society's cess-pool, the prison yard and convict gang. Nothing but the grace of heaven, and the absolute refinement with which he was born, could have brought him out of these debased surroundings a pure-minded man and a stainless, high-bred gentleman. His writings are pure because he could hot write otherwise.
A Democratic mayor in New York having allowed the Irish flag to occupy a modest place on the City Hall on St. Patrick's Day this year, an Englishman wrote to Mayor Grant on behalf of his fellow-countrymen requesting that the British flag be floated from the same building on St. George's Day. "By all means," commented O'Reilly, "let the British flag float. It has as much right on the City Hall as the green or any other foreign flag. It will but remind every American of the time it floated there as a menace to the people, supported by the bayonets of its foreign legions, while the green flag and the nation it represents were spiritually and bodily supporting Washington in the field."
On May 11, he delivered an address before the Paint and Oil Club of Boston, on the future of the Dismal Swamp. He lectured through the season in various parts of New England. In compliance with the request of the Scranton Truth he acted as judge in the competition for a prize to be awarded to the best poem on the subject of the Samoan disaster. He awarded the prize to Homer Greene's poem, "The Banner of the Sea."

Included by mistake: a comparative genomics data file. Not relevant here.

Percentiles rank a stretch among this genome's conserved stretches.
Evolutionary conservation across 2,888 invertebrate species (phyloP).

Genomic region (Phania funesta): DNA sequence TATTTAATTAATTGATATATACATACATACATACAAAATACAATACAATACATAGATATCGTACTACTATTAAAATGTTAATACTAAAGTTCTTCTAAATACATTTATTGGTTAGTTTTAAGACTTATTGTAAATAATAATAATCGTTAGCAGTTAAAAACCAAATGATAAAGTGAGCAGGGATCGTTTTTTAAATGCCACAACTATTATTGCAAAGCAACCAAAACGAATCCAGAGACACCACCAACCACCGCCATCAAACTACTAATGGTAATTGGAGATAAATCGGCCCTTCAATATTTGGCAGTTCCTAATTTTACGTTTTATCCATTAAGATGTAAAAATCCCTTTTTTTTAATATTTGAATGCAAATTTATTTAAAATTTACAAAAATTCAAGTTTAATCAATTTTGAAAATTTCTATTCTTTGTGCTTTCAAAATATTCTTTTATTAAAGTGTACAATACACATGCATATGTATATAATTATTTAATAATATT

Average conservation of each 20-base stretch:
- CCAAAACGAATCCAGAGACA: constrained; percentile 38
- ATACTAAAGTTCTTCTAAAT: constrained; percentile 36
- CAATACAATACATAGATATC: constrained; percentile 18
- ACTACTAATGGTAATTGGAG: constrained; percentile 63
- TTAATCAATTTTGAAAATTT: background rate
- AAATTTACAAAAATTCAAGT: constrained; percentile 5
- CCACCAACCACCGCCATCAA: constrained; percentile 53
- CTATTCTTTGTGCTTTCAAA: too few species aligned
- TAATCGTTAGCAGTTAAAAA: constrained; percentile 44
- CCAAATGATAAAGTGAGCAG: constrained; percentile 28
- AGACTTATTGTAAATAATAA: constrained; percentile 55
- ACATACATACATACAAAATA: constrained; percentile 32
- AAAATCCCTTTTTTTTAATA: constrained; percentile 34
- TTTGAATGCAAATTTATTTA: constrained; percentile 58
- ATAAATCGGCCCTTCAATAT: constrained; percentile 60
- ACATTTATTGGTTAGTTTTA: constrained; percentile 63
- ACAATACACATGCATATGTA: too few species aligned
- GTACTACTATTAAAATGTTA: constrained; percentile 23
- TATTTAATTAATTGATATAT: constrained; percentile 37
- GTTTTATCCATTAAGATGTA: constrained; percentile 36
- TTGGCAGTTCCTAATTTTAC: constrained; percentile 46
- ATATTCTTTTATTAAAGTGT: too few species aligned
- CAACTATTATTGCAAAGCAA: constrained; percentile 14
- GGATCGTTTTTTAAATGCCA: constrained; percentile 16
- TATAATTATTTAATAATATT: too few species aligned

In May, he accepted an invitation to prepare a poem for the dedication of the national monument to the Pilgrim Fathers at Plymouth, Mass.
The selection of a foreign-born citizen for this office surprised and offended some narrow-minded people who, through no fault of theirs, but by their constitutional limitations, were unable to appreciate either his poetical genius or the catholic breadth of his nature. But all, even the most doubtful, were convinced and delighted, when the masterly poem was read, that this alien-born citizen, precisely because he was such, had learned to grasp, as no